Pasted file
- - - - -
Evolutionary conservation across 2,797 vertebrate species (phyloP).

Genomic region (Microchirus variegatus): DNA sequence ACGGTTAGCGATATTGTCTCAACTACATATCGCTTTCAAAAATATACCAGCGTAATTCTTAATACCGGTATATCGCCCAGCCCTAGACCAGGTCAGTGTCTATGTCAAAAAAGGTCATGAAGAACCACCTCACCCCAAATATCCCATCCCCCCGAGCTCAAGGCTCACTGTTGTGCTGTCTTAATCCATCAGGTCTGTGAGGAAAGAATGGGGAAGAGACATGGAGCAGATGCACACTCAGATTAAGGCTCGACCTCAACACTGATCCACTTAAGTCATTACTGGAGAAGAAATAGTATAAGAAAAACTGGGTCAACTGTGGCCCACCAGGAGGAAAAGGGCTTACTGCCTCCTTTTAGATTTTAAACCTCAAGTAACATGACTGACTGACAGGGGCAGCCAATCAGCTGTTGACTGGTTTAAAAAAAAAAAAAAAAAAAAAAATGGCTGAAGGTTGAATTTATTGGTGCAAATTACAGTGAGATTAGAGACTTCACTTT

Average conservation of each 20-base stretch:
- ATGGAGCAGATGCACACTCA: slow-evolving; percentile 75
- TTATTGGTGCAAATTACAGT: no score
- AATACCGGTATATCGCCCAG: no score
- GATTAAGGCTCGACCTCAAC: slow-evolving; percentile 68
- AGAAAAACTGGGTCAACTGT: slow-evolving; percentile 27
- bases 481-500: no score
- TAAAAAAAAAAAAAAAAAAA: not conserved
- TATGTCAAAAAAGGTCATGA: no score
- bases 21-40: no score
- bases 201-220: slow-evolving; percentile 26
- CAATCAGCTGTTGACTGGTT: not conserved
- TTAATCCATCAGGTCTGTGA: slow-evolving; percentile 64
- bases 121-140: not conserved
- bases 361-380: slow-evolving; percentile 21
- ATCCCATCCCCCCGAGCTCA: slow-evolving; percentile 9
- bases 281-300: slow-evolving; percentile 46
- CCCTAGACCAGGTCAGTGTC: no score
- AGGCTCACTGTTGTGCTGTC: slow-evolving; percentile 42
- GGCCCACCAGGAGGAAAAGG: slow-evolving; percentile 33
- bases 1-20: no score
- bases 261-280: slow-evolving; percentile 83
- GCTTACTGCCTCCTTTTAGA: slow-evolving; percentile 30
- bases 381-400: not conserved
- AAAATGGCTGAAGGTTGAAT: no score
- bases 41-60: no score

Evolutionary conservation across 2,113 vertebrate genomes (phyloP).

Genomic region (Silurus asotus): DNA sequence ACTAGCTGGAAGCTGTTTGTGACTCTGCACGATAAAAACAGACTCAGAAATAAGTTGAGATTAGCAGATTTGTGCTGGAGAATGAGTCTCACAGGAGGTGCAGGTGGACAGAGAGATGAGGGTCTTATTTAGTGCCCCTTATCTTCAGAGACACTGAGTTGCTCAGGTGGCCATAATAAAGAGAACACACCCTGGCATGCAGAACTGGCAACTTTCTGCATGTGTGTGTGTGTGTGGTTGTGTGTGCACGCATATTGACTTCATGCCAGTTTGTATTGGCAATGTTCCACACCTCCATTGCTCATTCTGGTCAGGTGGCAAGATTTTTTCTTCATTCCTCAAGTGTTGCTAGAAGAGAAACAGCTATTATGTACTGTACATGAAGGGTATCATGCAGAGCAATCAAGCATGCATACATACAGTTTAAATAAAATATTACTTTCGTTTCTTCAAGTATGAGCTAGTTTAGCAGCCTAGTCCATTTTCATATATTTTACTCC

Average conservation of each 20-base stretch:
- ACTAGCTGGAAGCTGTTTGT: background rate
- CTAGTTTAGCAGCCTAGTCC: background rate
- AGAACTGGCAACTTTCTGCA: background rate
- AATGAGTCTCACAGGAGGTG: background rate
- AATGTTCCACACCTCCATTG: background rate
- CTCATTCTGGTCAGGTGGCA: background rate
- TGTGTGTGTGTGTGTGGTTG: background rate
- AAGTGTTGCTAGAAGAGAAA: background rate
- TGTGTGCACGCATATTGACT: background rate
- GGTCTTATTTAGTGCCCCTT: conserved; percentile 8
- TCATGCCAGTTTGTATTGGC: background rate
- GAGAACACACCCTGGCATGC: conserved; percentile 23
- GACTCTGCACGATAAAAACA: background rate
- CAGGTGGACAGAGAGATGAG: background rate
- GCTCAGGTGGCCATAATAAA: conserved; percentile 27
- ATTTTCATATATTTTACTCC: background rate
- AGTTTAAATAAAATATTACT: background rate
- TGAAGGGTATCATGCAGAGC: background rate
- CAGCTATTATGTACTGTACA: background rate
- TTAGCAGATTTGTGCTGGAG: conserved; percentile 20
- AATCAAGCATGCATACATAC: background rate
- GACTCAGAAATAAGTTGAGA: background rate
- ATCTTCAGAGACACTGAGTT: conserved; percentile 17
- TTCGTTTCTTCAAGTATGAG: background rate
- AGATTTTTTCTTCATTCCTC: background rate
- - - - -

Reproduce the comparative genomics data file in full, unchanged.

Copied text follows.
Evolutionary conservation across 2,797 vertebrate species (phyloP).

Genomic region (Microchirus variegatus): DNA sequence ACGGTTAGCGATATTGTCTCAACTACATATCGCTTTCAAAAATATACCAGCGTAATTCTTAATACCGGTATATCGCCCAGCCCTAGACCAGGTCAGTGTCTATGTCAAAAAAGGTCATGAAGAACCACCTCACCCCAAATATCCCATCCCCCCGAGCTCAAGGCTCACTGTTGTGCTGTCTTAATCCATCAGGTCTGTGAGGAAAGAATGGGGAAGAGACATGGAGCAGATGCACACTCAGATTAAGGCTCGACCTCAACACTGATCCACTTAAGTCATTACTGGAGAAGAAATAGTATAAGAAAAACTGGGTCAACTGTGGCCCACCAGGAGGAAAAGGGCTTACTGCCTCCTTTTAGATTTTAAACCTCAAGTAACATGACTGACTGACAGGGGCAGCCAATCAGCTGTTGACTGGTTTAAAAAAAAAAAAAAAAAAAAAAATGGCTGAAGGTTGAATTTATTGGTGCAAATTACAGTGAGATTAGAGACTTCACTTT

Average conservation of each 20-base stretch:
- ATGGAGCAGATGCACACTCA: slow-evolving; percentile 75
- TTATTGGTGCAAATTACAGT: no score
- AATACCGGTATATCGCCCAG: no score
- GATTAAGGCTCGACCTCAAC: slow-evolving; percentile 68
- AGAAAAACTGGGTCAACTGT: slow-evolving; percentile 27
- bases 481-500: no score
- TAAAAAAAAAAAAAAAAAAA: not conserved
- TATGTCAAAAAAGGTCATGA: no score
- bases 21-40: no score
- bases 201-220: slow-evolving; percentile 26
- CAATCAGCTGTTGACTGGTT: not conserved
- TTAATCCATCAGGTCTGTGA: slow-evolving; percentile 64
- bases 121-140: not conserved
- bases 361-380: slow-evolving; percentile 21
- ATCCCATCCCCCCGAGCTCA: slow-evolving; percentile 9
- bases 281-300: slow-evolving; percentile 46
- CCCTAGACCAGGTCAGTGTC: no score
- AGGCTCACTGTTGTGCTGTC: slow-evolving; percentile 42
- GGCCCACCAGGAGGAAAAGG: slow-evolving; percentile 33
- bases 1-20: no score
- bases 261-280: slow-evolving; percentile 83
- GCTTACTGCCTCCTTTTAGA: slow-evolving; percentile 30
- bases 381-400: not conserved
- AAAATGGCTGAAGGTTGAAT: no score
- bases 41-60: no score

Evolutionary conservation across 2,113 vertebrate genomes (phyloP).

Genomic region (Silurus asotus): DNA sequence ACTAGCTGGAAGCTGTTTGTGACTCTGCACGATAAAAACAGACTCAGAAATAAGTTGAGATTAGCAGATTTGTGCTGGAGAATGAGTCTCACAGGAGGTGCAGGTGGACAGAGAGATGAGGGTCTTATTTAGTGCCCCTTATCTTCAGAGACACTGAGTTGCTCAGGTGGCCATAATAAAGAGAACACACCCTGGCATGCAGAACTGGCAACTTTCTGCATGTGTGTGTGTGTGTGGTTGTGTGTGCACGCATATTGACTTCATGCCAGTTTGTATTGGCAATGTTCCACACCTCCATTGCTCATTCTGGTCAGGTGGCAAGATTTTTTCTTCATTCCTCAAGTGTTGCTAGAAGAGAAACAGCTATTATGTACTGTACATGAAGGGTATCATGCAGAGCAATCAAGCATGCATACATACAGTTTAAATAAAATATTACTTTCGTTTCTTCAAGTATGAGCTAGTTTAGCAGCCTAGTCCATTTTCATATATTTTACTCC

Average conservation of each 20-base stretch:
- ACTAGCTGGAAGCTGTTTGT: background rate
- CTAGTTTAGCAGCCTAGTCC: background rate
- AGAACTGGCAACTTTCTGCA: background rate
- AATGAGTCTCACAGGAGGTG: background rate
- AATGTTCCACACCTCCATTG: background rate
- CTCATTCTGGTCAGGTGGCA: background rate
- TGTGTGTGTGTGTGTGGTTG: background rate
- AAGTGTTGCTAGAAGAGAAA: background rate
- TGTGTGCACGCATATTGACT: background rate
- GGTCTTATTTAGTGCCCCTT: conserved; percentile 8
- TCATGCCAGTTTGTATTGGC: background rate
- GAGAACACACCCTGGCATGC: conserved; percentile 23
- GACTCTGCACGATAAAAACA: background rate
- CAGGTGGACAGAGAGATGAG: background rate
- GCTCAGGTGGCCATAATAAA: conserved; percentile 27
- ATTTTCATATATTTTACTCC: background rate
- AGTTTAAATAAAATATTACT: background rate
- TGAAGGGTATCATGCAGAGC: background rate
- CAGCTATTATGTACTGTACA: background rate
- TTAGCAGATTTGTGCTGGAG: conserved; percentile 20
- AATCAAGCATGCATACATAC: background rate
- GACTCAGAAATAAGTTGAGA: background rate
- ATCTTCAGAGACACTGAGTT: conserved; percentile 17
- TTCGTTTCTTCAAGTATGAG: background rate
- AGATTTTTTCTTCATTCCTC: background rate